Tourism is the island’s most important source of income. Approximately 300,000 overnight guests stay on Fehmarn every year, with the vast majority being German (~99%). Many tourists stay on one of the huge campsites that are situated at different locations along the coastline. A lot of people use the same caravan pitch for many years or even decades and visit regularly during holidays and on weekends throughout the season. For people from northern German municipalities, Fehmarn is also a popular day trip destination as the connecting mainland bridge makes the island easily accessible by car.
Maritime transport does not play an island-typical role as most cars and trains arrive via the Fehmarn Sound Bridge from the German mainland. Most maritime transport is happening at Puttgarden harbour, where the ferry connection to Denmark operates. It forms part of the shortest route between Hamburg and Copenhagen and has been heavily used for centuries. Apart from Puttgarden, maritime traffic in Fehmarn is rather small scale with no remarkable international ship traffic going on. Burgstaaken, the second largest port, serves as the home port for local fishing boats, and for shipping agricultural products to the German mainland. It also has touristic infrastructure with a submarine museum, a marina, and gastronomy.
Currently there is a restructuring of this important traffic artery going on with roads and trains being prepared for the planed tunnel from Fehmarn to Denmark, a gigantic traffic project that is very controversially discussed in the whole region. This “Fehmarn Belt Fixed Link”, an 18 km long tunnel for train and car traffic has been planned to be finished in 2028. The new tunnel, which will be the longest rail tunnel in the world, should replace the currently used ferry service run by the ferry-company Scandlines. The tunnel project faces repeated delays because of ongoing lawsuits and unclarities in the financial planning as well as expected negative environmental impacts.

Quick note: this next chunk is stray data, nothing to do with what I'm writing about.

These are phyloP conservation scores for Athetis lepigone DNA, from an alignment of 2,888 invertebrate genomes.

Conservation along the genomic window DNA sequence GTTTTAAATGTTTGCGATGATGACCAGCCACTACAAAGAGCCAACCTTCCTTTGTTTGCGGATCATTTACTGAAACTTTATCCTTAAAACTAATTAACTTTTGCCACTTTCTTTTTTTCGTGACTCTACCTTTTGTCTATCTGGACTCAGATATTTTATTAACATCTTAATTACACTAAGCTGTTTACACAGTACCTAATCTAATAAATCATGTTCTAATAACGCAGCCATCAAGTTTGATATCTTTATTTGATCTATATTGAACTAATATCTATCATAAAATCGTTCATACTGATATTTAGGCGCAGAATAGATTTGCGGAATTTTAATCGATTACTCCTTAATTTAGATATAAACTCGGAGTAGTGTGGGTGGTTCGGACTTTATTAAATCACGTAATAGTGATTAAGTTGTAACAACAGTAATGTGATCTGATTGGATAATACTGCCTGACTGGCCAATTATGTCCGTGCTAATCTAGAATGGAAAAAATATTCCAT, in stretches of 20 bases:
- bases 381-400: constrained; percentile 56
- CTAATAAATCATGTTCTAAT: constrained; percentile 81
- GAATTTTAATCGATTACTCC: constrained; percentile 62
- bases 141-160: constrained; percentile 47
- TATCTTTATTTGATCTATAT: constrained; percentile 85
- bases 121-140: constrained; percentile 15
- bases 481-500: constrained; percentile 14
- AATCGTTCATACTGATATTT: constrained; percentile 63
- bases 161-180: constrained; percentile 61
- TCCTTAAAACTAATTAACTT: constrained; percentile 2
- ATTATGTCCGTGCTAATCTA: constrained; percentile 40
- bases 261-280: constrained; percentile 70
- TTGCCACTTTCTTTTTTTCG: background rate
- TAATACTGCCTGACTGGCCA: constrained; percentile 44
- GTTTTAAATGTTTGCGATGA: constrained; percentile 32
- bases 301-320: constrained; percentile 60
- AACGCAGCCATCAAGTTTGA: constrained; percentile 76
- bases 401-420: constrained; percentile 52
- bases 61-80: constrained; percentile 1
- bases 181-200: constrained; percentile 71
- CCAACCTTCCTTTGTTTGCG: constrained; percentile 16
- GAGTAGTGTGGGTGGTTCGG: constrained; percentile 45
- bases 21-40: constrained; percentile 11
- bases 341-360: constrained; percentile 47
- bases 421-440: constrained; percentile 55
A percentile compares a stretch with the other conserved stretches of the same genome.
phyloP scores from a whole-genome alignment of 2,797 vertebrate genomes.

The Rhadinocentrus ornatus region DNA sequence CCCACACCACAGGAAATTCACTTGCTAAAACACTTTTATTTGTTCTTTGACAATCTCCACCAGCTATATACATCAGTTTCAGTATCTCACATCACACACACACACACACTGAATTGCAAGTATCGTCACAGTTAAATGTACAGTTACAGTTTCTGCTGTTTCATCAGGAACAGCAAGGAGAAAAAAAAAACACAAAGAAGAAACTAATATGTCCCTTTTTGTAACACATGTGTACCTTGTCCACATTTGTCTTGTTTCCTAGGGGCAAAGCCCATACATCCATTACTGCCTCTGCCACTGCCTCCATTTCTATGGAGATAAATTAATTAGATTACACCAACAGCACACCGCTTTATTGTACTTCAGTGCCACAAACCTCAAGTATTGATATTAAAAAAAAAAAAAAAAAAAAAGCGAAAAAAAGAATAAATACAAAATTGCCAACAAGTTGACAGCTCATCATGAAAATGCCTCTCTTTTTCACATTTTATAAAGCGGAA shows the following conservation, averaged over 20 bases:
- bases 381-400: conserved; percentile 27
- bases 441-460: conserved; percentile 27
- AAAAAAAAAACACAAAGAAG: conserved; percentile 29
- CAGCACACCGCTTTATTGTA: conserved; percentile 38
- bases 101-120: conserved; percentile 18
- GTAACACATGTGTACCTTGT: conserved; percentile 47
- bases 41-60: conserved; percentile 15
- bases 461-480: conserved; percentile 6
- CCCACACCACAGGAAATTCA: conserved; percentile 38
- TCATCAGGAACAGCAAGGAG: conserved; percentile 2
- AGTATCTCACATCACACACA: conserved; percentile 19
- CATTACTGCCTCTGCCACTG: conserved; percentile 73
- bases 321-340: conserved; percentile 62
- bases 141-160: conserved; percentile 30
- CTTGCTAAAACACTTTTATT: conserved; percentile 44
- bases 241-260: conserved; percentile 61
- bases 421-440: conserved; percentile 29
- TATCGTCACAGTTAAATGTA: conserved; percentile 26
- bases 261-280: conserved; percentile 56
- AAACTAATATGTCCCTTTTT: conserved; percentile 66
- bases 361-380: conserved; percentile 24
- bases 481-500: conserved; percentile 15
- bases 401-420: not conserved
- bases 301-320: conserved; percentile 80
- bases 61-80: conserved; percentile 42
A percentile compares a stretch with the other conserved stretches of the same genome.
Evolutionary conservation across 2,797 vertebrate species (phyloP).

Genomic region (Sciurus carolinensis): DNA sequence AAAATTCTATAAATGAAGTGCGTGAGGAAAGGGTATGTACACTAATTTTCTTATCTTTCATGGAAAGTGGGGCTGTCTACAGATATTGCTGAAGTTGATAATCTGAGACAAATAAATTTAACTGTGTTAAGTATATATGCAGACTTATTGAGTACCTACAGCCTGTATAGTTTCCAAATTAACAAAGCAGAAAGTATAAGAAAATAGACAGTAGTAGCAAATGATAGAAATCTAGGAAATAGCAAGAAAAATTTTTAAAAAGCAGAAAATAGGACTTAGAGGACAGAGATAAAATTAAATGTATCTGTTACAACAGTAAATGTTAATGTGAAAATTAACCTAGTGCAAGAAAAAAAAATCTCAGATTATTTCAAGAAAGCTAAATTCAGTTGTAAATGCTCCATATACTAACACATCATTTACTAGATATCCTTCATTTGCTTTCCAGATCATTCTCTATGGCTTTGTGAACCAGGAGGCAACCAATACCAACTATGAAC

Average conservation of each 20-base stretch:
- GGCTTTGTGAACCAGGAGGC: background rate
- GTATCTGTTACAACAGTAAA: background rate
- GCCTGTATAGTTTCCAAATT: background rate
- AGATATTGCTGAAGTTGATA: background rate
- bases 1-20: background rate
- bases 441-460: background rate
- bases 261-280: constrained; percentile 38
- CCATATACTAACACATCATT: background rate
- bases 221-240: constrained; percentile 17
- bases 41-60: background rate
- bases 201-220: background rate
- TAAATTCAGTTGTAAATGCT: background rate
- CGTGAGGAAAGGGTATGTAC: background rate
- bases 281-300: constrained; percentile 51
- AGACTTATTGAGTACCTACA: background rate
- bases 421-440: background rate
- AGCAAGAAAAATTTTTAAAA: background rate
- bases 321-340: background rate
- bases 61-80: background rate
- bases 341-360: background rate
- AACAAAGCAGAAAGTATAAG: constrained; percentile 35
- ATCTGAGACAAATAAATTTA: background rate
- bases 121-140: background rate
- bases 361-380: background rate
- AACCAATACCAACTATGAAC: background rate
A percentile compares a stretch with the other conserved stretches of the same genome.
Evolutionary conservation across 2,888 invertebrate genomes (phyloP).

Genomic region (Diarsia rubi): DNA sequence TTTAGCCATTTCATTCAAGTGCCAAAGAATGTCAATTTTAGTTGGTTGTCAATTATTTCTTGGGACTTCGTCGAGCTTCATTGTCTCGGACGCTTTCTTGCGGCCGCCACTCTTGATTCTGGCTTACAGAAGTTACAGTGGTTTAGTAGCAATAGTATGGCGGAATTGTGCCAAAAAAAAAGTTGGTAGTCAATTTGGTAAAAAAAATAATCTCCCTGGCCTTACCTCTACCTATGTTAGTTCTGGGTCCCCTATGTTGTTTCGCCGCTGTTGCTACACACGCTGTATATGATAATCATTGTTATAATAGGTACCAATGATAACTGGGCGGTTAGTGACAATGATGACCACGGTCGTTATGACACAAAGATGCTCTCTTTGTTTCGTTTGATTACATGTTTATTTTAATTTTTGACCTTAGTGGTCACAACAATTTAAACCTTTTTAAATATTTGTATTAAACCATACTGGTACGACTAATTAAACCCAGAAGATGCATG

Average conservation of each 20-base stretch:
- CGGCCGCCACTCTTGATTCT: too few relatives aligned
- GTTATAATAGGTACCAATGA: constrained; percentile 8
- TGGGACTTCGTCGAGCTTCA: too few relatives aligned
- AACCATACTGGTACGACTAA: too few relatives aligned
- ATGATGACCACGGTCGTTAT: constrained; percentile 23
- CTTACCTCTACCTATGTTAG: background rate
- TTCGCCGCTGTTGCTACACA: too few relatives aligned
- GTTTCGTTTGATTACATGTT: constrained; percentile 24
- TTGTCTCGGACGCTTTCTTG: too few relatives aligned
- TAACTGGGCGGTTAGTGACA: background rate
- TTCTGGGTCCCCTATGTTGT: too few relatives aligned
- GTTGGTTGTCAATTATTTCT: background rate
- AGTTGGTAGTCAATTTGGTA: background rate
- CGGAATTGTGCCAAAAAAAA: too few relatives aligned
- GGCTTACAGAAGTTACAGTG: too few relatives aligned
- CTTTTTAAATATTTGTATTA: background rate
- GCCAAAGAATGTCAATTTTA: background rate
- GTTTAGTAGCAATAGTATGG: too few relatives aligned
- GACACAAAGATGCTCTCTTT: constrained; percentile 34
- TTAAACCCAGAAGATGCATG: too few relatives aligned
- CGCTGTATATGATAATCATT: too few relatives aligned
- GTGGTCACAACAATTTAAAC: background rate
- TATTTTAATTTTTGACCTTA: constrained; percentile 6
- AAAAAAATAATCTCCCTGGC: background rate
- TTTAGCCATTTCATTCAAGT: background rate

Due its geographical location, Fehmarn is a large producer of renewable energy and the island’s wind parks are economically relevant. Even though Fehmarn’s inhabitants initially had doubts concerning the wind parks and their effect on their lives, most of them now have a positive attitude towards them. According to data from 2015, the wind turbines produced approximately 443,160 MWh/Year, which was around 464% of the island’s energy demand. As there are also an above-average number of solar installations per capita, as well as energy generation from biomass, Fehmarn’s energy production from renewable energy sources surpasses its electricity consumption by far, and Fehmarn is producing almost 5 times the island’s energy demand solemnly from renewable sources. Fehmarn’s electricity grid is connected to the German electricity grid and most of the island’s energy is being exported to the mainland.
Earlier names of the island are Femera, Fimbria, Cimbria parva, and Imbra. As a part of Wagria it was settled by the Slavic Lechitic tribe of Wagri in the Early Middle Ages; the name derives from Old Slavic fe more (in the sea), modern v more. After their...View More
The following partners are involved in the study of the Fehmarn island: BALTIC ENVIRONMENTAL FORUM DEUTSCHLAND – (BEF GERMANY) THE INSTITUE OF ECONOMIC STRUCTURES RESEARCH (GWS MBH) The following partners and stakeholders have contributed to the study of...View More
Archive in PDFView More